Festival could break record for attendance

Published 5:20 am Sunday, February 10, 2008

By Staff
Southern Classic draws record number of callers
Contributing Editor
This weekend’s East Carolina Wildlife Arts Festival and North Carolina Decoy Carving Championships could set an attendance record.
The festival, organized and presented by the East Carolina Wildfowl Guild, is in its 13th year. It resumes today at 9 a.m., concluding at 4 p.m.
Each of the festival’s venues in Washington reported high numbers of visitors. Over the past 13 years, about 4,000 people attended the festival each year, according to guild officials.
Gossett was particularly happy with the number of people visiting downtown shops and merchants on Saturday. He was disappointed his wife, Sandra, could not be downtown to see the large number of visitors. She serves as the festival’s exhibits chairwoman. She is recuperating from surgery. She was diagnosed with lung cancer in December.
Russell Smith, owner of Russell’s Men’s Shop in downtown Washington, said foot traffic in his store Saturday was up significantly when compared to other Saturdays during this time of the year.
Shawn Bennett, chairman of the Southern Classic Duck, Goose and Swan Calling Championships, said there was a good chance those competitions would not end until dark Saturday. Usually, the calling contests are completed by no later than 3 p.m.
This year, the Southern Classic was formatted to promote the following four championships:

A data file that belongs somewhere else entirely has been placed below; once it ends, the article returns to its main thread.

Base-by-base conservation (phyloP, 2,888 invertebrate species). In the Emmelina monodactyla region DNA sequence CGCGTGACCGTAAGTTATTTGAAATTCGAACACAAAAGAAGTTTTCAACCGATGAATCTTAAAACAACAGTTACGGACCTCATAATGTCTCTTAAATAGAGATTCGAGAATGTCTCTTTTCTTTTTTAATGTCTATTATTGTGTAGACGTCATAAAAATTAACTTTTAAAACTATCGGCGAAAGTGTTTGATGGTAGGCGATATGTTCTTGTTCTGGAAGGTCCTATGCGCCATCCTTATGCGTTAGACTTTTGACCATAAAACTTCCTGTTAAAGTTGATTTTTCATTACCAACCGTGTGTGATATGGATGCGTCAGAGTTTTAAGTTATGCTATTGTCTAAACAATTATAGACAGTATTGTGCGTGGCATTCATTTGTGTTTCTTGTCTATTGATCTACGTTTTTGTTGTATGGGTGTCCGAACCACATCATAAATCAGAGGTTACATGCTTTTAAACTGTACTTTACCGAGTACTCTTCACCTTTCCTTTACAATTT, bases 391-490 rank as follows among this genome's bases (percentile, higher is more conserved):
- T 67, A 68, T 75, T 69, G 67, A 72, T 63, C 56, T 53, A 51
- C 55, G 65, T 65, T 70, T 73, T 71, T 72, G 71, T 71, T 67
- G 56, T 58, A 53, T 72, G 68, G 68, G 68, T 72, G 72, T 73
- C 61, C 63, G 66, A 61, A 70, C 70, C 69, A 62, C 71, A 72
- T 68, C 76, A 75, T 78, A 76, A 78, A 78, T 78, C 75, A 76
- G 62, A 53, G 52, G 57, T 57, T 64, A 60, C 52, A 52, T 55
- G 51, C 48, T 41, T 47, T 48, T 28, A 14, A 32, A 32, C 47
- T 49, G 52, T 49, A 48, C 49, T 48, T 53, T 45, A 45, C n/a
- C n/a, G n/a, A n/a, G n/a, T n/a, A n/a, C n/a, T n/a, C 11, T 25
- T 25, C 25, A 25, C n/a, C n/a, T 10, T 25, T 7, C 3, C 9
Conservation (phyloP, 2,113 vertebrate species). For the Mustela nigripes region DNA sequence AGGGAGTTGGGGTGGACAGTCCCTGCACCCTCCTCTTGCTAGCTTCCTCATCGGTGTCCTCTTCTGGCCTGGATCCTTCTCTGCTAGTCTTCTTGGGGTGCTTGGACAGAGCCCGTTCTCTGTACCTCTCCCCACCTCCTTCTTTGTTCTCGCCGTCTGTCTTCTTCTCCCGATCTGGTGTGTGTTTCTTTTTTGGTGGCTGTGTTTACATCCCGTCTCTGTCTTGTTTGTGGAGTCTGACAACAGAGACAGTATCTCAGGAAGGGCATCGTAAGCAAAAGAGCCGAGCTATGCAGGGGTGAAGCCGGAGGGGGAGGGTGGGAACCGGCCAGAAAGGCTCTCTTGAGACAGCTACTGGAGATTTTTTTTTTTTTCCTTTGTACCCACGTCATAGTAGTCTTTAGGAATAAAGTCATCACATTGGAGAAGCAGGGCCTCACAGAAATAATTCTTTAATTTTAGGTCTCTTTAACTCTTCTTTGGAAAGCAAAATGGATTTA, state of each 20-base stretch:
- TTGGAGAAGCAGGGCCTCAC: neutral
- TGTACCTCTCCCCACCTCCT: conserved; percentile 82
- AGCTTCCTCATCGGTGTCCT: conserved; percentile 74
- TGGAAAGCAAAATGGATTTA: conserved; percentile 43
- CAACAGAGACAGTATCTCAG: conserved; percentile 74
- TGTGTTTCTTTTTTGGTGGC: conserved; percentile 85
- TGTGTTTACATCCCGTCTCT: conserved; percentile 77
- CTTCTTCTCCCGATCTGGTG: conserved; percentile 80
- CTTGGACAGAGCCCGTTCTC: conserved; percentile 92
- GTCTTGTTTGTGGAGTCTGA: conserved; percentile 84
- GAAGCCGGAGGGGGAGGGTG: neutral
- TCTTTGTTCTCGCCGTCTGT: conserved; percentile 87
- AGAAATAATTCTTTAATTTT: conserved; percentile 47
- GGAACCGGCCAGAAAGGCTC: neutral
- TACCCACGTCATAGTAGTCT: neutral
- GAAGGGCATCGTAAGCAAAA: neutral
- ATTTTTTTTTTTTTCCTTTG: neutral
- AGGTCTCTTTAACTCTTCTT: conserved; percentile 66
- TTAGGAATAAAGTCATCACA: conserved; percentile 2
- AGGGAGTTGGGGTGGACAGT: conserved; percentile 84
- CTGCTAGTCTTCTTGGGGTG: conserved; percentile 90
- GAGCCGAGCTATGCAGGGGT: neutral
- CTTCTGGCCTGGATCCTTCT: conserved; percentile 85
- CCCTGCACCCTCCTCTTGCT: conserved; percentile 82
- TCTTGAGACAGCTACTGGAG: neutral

The Southern Classic also included an open goose-calling competition, open to any contestant regardless of age or gender.
The Southern Classic’s youth events included the junior duck-calling, junior goose-calling and junior swan-calling competitions.
The festival kicked of Friday night with a reception and unveiling of the 2008 North Carolina Waterfowl Conservation Stamp. Scot Storm, who won the inaugural nationwide competition, lives in Freeport, Minn.. Storm, who attended the unveiling, was presented a $7,000 check and a $300 travel allowance.
Cary Savage-Ingram, a wildlife artist who’s exhibited her work at each of the 13 festivals, won the best-in-show award. She lives in Greer, S.C. She also took the top prize in the mixed-medium division.
Washington resident Pat Holscher won the blue ribbon in the watercolor division. Robert Tolley, who lives in Cambridge, Md., took the top prize in the oil division. The blue ribbon in the acrylic division went to Janet Hong of Chesapeake, Va.